Lance Olsen’s Theories of Forgetting is a masterful work structured around Robert Smithson’s earthwork “The Spiral Jetty.” Olsen’s novel is comprised of three narrations, written each by a separate member of a family. The husband’s and wife’s texts progress in opposite directions across the book, with each page divided among these two inverted texts; though […]
  • An Interview with Lance Olsen September 15, 2014
    The most substantial may be that innovative fiction knows what it is, that someone like me could define it in any productive way, that innovative fiction might somehow be one thing, or somehow consistent through time and space. None of these is the case. That’s exactly what I find most exciting about writing it, reading it, thinking about it. Innovative fict […]
  • The Ants by Sawako Nakayasu September 15, 2014
    In The Ants, we receive a study of existence through ants. That is, there are ants everywhere, ants substituted in every segment of the landscape, yet their behavior seems to reveal something altogether human. Too human. The ants are crushed and disappointed. They are warm and many. They are involved in gang wars and live inside carrot cake. The unique quali […]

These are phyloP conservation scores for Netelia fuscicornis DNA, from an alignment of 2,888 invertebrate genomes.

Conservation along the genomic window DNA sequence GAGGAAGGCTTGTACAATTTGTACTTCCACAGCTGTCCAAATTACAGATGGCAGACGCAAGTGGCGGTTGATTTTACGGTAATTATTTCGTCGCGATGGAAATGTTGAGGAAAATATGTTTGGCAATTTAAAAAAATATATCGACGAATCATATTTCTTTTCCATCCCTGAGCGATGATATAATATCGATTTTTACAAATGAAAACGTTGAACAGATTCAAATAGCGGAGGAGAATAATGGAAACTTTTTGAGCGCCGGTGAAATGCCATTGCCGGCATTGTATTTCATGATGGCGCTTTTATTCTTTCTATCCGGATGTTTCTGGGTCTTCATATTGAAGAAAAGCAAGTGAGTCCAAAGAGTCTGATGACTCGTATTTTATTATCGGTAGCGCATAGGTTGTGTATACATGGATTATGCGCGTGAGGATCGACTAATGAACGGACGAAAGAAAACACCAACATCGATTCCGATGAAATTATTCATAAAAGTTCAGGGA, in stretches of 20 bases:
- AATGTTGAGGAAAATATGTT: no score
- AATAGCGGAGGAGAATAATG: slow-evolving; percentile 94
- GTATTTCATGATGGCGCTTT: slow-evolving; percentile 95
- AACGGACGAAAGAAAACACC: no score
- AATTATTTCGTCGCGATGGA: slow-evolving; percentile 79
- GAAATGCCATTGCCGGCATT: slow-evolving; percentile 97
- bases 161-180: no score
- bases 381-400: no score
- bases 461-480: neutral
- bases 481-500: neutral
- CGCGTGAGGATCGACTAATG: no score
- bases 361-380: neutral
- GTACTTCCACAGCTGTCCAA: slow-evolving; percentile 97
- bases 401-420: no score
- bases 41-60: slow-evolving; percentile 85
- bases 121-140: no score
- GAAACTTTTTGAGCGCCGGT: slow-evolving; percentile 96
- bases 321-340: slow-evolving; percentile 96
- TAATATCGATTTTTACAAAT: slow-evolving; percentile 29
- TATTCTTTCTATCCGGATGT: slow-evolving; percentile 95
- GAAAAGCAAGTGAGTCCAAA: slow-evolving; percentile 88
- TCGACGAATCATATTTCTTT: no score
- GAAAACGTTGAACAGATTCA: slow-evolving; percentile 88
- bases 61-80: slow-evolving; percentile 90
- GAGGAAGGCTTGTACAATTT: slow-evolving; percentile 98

YFTS: A Confession, Deza's Descent, and Shadow

I must begin this with a confession: as I suspect many of you have already, I went drastically ahead of schedule in my YFTS reading. It’s a testament to Marias’ abilities as a storyteller that after 1,000 pages of this book Volume 3 has me more hooked than ever (and that’s saying something, as YFT is certainly not a book that flagged for me very often). I do have some critiques of this book, but I will say that more than anything I’ve read lately, YFT has satisfied hugely on the level of plot, something I seem to be finding less and less often in literary fiction.

But anyway, onto the blogging! Though I’m ahead and will likely finish before the week of July 11, I’m going to continue blogging the read up through that week as though I weren’t. And I should preface all of these final posts with the fact that I have very mixed opinions about divulging any spoilers for these last couple hundred pages, given that the plot is so ripe, and I hate to spoil a good plot for any reader.

I’m curious to know people’s opinions on why Marias has chosen to label this segment “shadow.” It’s an odd choice for a section that takes place during Deza’s return to his home country, a place he has been pining for throughout YTF and which one would think would inspire a noun with more presence than shadow. Yet his opinion on Madrid and his life there is very ambiguous. At one point he says that two weeks is a good amount of time to be home, since after seeing his kids and friends he wouldn’t know what to do with himself. That’s certainly not how I felt upon returning to my hometown after two years in foreign countries. And Deza seems to be at a distance from all the people and things he comes back to. His father in particular seems worthy of the word shadow, though even Deza’s return to his apartment, children, and books is strangely muted.